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I have a very simple node structure I am using to implement Iterative Deepening DFS. However, I later run into trouble linking a child node to a parent node.

struct Node
{
std::vector<int> config;
int depth;
int action; //0 up 1 down 2 left 3 right
Node * parent;
bool operator<(const Node& rhs) const
{
    return depth < rhs.depth;
}
};

Later on in my code I get harsh errors when I try to do something like this:

int main()
{
cout << "Welcome to IDDFS 8-puzzle solver.  Now calculating movements... \n";

//Initialize base variables
struct Node initial = {orig_config, 0, 0}; //config, depth, action, parent.
struct Node goal_node;
priority_queue<Node> frontier;
std::vector<Node> visited;
frontier.push(initial);
int Current_Max_Depth = 1;
while(frontier.size()>0)
{
struct Node Next = frontier.top();
frontier.pop();
visited.push_back(Next);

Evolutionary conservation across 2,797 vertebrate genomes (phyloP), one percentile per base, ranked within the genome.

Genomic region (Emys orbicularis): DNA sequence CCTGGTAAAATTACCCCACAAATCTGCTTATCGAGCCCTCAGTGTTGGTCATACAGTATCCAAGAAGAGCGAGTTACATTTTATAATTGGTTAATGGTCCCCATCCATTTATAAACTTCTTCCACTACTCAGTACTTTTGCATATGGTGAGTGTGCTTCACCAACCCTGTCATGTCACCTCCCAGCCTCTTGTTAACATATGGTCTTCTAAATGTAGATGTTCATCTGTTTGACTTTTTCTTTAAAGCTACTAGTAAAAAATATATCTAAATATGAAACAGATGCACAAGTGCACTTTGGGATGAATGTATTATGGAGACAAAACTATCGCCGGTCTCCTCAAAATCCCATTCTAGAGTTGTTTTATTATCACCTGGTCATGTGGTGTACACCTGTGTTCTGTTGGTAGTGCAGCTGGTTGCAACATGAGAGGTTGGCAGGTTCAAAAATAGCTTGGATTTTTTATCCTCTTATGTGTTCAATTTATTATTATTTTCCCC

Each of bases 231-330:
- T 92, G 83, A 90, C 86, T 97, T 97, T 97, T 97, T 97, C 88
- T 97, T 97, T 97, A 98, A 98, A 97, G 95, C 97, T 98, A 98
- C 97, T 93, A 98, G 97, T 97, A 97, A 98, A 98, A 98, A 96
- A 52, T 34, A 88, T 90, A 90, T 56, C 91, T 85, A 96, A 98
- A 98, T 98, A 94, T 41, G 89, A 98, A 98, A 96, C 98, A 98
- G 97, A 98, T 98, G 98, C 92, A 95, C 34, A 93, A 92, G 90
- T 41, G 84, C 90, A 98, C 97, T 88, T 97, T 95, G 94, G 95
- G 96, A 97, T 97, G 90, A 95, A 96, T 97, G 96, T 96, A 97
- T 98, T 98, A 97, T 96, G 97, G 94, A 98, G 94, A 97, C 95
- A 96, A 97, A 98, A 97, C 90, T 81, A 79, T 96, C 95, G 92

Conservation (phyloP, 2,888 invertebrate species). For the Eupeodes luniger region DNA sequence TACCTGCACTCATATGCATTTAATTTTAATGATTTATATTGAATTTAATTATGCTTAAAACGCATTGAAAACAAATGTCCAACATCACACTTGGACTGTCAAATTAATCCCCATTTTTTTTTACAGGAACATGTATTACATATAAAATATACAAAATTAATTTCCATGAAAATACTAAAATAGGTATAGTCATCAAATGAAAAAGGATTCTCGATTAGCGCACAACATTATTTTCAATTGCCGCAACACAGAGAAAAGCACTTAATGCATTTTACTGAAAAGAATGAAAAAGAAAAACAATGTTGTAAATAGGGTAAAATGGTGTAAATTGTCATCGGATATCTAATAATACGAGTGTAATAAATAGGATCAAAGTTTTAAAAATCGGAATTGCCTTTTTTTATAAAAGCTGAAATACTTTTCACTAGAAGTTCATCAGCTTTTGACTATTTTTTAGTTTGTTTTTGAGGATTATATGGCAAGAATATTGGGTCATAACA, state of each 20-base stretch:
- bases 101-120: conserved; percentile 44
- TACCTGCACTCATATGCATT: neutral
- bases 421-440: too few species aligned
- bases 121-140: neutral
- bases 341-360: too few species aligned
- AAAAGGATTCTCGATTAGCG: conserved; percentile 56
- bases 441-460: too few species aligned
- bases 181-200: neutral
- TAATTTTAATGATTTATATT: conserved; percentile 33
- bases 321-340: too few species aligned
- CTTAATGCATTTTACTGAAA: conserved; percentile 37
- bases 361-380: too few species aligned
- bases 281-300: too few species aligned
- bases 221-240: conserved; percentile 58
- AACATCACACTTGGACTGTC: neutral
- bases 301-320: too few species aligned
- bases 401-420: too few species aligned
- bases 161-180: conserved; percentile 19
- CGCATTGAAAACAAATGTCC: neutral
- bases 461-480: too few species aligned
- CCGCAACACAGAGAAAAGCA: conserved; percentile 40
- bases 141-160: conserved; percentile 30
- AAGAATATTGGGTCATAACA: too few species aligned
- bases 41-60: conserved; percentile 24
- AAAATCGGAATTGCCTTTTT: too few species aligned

if(Next.depth < Current_Max_Depth)
{
    int pos_of_hole = Find_Position_of_Hole(Next.config);
    if(pos_of_hole==0) 
    {
    std::vector<int> Down_Child = Move_Down(Next.config);
    struct Node Down_Node = {Down_Child,Next.depth+1,1,&Next};
    if(!(std::find(visited.begin(), visited.end(), Down_Child)!=visited.end()))
    {
        if(Goal_Test(Down_Child))
        {
        goal_node = Down_Node;
        break;
        }
        frontier.push(Down_Node);
    }

    std::vector<int> Right_Child = Move_Right(Next.config);
    struct Node Right_Node = {Right_Child,Next.depth+1,3,&Next};
    if(!(std::find(visited.begin(), visited.end(), Right_Child)!=visited.end()))
    {
        if(Goal_Test(Right_Child))
        {
        goal_node = Right_Node;
        break;
        }
        frontier.push(Right_Node);
    }       
    }
}
}